part of the solution
portland community gets on board to boost recycling rates
The results are in and Alcoa’s partnership in Portland, Victoria, to help boost community recycling rates has proved a success in its first year.
In 2010, the Western Victorian Public Place Recycling Project saw the installation of best practice recycling infrastructure in parks, recreational areas and main streets.
Known more commonly as the ‘Don’t waste it. RECYCLE IT’ project, the initiative has achieved its target outcome of capturing at least 40% of the litter stream from the locations where recycling bins were placed - that’s 40% less rubbish going to landfill which is instead being recycled.
The project is an initiative of five organisations: Alcoa Foundation, Sustainability Victoria, the Waste REDUCTION Group, Glenelg Shire and the Portland Leisure and Aquatic Centre. The Alcoa Foundation funded the recycling infrastructure via a US $86,000 grant.
The recycling infrastructure was installed at:
- Portland Leisure and Aquatic Centre (Glenelg Shire Council);
- Camperdown main streetscape: Finlay Avenue (Corangamite Shire Council);
- CBD and local parkland: Village Green and Martin’s Point in Port Fairy (Moyne Shire Council); and
- CBD and parkland: Fitzpatrick Gardens and Brown Street in Hamilton (Southern Grampians Shire Council).
Portland South Primary School students and other members of the public joined in to help launch the recycling bins at the Portland Leisure and Aquatic Centre. Five dual waste/recycling stations were installed inside the Centre, plus a further six dual stations installed in the outdoor pool areas.
Pre-campaign bin inspections indicated installing recycling infrastructure could capture an estimated 23.34 kilograms each week, but inspections this year have revealed significantly larger amounts are being recycled during peak periods at the facility.
In the January holiday season, an estimated 36.44 kilograms of recyclables per week were being diverted from landfill. While an inspection in March, conducted during swimming carnival season, has shown that during high-usage periods at the Centre around 95.52 kilograms can be recycled each week.
General Manager Manufacturing Victorian Operations and Portland Aluminium Location Manager John Osborne said: “This partnership is making a lasting difference at a grass roots level – there is now no doubt that these sorts of programs work in teaching the community to live more sustainably and helping the environment.”
“Most people are great at recycling in their own homes, but it can be harder to recycle when you’re out and about because facilities just are not generally available.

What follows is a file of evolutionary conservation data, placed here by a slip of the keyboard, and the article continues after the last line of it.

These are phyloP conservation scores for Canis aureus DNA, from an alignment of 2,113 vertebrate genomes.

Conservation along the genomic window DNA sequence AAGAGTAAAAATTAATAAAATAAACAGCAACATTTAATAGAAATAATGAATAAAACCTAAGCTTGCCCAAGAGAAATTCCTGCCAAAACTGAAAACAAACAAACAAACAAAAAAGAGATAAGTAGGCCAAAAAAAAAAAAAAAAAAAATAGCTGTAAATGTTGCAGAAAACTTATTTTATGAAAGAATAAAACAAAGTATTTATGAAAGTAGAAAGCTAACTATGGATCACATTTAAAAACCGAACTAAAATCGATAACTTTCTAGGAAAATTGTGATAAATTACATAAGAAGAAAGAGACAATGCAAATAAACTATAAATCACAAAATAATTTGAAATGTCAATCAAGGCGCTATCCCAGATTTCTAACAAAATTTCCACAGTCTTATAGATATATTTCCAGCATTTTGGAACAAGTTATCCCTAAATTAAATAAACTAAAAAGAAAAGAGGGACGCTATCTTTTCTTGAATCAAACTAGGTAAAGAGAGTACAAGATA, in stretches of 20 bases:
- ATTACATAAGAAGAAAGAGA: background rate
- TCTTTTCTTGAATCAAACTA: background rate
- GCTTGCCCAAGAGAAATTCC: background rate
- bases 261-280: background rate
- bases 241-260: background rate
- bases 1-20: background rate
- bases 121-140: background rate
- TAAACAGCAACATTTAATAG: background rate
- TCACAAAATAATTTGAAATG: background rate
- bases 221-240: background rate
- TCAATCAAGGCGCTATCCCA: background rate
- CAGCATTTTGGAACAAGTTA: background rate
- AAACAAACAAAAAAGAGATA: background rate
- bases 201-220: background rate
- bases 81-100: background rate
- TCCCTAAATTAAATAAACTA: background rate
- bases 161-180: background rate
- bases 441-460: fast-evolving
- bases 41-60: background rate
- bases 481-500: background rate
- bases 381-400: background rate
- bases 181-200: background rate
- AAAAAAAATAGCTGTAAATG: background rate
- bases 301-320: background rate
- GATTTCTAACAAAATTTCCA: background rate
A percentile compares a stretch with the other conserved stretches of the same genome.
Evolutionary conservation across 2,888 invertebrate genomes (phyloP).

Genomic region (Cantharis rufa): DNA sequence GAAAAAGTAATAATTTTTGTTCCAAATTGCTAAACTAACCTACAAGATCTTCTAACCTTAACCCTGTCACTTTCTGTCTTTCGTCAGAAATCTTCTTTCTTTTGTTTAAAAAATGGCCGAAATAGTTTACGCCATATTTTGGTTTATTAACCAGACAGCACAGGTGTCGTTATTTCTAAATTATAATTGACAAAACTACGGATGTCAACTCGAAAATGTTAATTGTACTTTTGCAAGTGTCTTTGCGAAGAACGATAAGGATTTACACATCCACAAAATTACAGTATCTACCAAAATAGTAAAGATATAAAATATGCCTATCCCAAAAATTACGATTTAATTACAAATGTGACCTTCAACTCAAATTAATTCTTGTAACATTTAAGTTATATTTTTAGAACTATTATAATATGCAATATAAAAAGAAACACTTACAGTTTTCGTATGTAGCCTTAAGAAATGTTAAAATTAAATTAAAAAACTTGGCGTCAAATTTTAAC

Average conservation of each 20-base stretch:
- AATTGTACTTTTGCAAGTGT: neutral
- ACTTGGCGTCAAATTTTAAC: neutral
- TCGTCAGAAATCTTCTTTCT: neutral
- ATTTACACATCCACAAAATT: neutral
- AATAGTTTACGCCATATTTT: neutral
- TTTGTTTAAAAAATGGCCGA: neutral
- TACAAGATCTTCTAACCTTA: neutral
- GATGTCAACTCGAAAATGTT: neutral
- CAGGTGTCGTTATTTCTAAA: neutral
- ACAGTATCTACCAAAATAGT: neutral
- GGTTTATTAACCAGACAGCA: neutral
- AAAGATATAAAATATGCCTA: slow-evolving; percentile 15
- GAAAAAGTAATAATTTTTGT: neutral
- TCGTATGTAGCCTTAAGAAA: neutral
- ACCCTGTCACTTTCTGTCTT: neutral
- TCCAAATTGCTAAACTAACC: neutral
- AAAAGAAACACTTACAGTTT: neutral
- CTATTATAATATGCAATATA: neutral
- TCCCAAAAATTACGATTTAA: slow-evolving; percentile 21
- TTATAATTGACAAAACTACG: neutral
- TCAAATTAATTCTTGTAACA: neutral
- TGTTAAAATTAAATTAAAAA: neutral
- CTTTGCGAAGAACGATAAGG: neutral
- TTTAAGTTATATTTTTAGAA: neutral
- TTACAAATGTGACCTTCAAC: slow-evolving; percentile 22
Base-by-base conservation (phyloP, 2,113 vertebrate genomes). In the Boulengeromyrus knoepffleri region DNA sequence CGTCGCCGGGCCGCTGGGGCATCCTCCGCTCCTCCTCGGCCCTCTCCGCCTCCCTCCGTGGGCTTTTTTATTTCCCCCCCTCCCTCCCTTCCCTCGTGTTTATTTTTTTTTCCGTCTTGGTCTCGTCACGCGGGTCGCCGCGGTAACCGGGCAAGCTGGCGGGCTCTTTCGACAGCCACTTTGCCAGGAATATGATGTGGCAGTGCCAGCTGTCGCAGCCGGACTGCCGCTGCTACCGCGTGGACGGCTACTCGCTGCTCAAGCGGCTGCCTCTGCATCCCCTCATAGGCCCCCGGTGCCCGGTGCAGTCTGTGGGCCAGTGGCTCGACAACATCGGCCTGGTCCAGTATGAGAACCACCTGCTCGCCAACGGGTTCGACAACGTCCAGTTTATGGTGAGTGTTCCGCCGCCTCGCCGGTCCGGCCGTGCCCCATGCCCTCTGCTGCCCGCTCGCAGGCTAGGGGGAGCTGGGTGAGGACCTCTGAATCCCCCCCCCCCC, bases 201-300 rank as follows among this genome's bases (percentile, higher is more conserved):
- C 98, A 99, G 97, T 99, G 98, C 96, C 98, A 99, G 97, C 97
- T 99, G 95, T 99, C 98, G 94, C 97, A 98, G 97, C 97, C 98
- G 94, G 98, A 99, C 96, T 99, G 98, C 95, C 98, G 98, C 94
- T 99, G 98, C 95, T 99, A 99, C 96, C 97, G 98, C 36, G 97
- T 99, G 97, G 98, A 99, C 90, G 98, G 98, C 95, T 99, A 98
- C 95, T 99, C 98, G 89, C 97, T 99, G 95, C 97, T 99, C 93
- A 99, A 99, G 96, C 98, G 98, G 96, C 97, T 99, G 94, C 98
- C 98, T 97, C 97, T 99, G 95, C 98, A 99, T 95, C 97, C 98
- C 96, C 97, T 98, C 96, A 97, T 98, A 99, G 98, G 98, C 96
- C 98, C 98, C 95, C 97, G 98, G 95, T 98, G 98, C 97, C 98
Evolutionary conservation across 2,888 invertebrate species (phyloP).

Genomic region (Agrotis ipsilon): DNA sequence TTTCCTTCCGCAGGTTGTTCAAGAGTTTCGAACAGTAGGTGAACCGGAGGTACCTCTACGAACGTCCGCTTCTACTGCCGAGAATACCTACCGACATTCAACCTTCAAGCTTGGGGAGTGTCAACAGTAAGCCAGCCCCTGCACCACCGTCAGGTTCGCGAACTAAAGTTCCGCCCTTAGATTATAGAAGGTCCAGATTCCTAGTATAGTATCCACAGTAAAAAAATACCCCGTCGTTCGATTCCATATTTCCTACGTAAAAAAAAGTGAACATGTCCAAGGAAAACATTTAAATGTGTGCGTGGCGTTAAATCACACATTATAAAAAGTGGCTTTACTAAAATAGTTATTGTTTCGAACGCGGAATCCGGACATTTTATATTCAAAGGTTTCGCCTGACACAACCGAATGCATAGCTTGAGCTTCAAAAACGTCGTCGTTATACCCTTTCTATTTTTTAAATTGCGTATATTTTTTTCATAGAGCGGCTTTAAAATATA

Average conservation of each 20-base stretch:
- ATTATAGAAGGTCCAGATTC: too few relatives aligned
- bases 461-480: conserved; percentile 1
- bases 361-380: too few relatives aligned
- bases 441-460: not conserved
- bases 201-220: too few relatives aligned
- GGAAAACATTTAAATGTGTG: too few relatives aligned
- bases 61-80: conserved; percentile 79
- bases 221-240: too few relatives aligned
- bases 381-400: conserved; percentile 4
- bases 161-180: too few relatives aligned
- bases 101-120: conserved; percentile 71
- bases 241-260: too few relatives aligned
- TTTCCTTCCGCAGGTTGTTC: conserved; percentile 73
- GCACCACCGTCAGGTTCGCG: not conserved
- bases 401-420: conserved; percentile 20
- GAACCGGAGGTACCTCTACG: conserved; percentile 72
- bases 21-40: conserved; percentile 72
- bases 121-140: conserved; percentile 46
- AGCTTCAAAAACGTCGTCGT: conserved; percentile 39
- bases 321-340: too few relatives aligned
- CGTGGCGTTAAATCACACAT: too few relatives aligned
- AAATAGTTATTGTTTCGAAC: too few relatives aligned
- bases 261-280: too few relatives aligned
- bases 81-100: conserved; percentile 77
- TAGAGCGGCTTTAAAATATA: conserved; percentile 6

“With this project we’ve aimed to somewhat overcome this challenge in the areas where we operate in Victoria and I hope our example will lead the way in inspiring other Australian regions to consider similar projects. That would be a great outcome.
“I want to thank the community of Portland for getting on board with this project. I’m very proud of what we’ve achieved together.”
In Camperdown, bin inspections have revealed that project has contributed to a 55% reduction in materials to landfill. Based on recent bin inspections, the new infrastructure along Finlay Avenue has the potential to divert 1.15 tonnes of recyclable materials from landfill each year, which exceeds initial projected diversion rates of one tonne.
The encouraging results come as the Alcoa Foundation’s new Green Works sustainability initiative gets underway. Green Works runs April through June and is aimed at encouraging Alcoa employees and the community to make a positive difference on the environment.
The Western Victorian Public Place Recycling Project also operates in the Surf Coast and Geelong regions near our Point Henry and Anglesea operations.
working with greening australia and the local Indigenous community
Five members of the local Wathaurong (Indigenous) community in Geelong, near our Point Henry operations, have recently started a Certificate 1 in Conservation and Land Management, as part of Alcoa of Australia and Greening Australia’s award winning Moolapio project.
From the Wathaurong language meaning ‘sandy place of trees’, Moolapio is focused on 500 hundred hectares of Alcoa’s land around Point Henry. The project began in 2005 when Alcoa outlined a vision that: “The land owned and operated by Alcoa in the Point Henry region is an area of outstanding conservation, education, research and recreational value.”
Moolapio is just one part of our partnership with 29 year conservation partner Greening Australia. Together we developed, and continue to implement, a management plan to conserve, enhance and restore the flora and fauna of the area.
With critical funding from the Federal Government’s Caring for our Country fund, part of our Moolapio goal of community engagement and education continues. This is the second year Alcoa has offered this opportunity, with four participants also gaining the Certificate in 2010.
The three month course will ensure the five mature-age students receive a recognised and accredited certificate that provides them with real and transferable skills, preparing them for the workforce.
Almost all of the learning is based outside. Students are attending the Moolapio site on a weekly basis and assisting Greening Australia staff with their maintenance of the on-site Seed Production Facility, collecting seed, removing Boxthorn and have been involved in revegetation and planting activities as part of the Autumn planting calendar.
To read more about Alcoa and the Alcoa Foundation’s signature national partnership with Greening Australia, click here.
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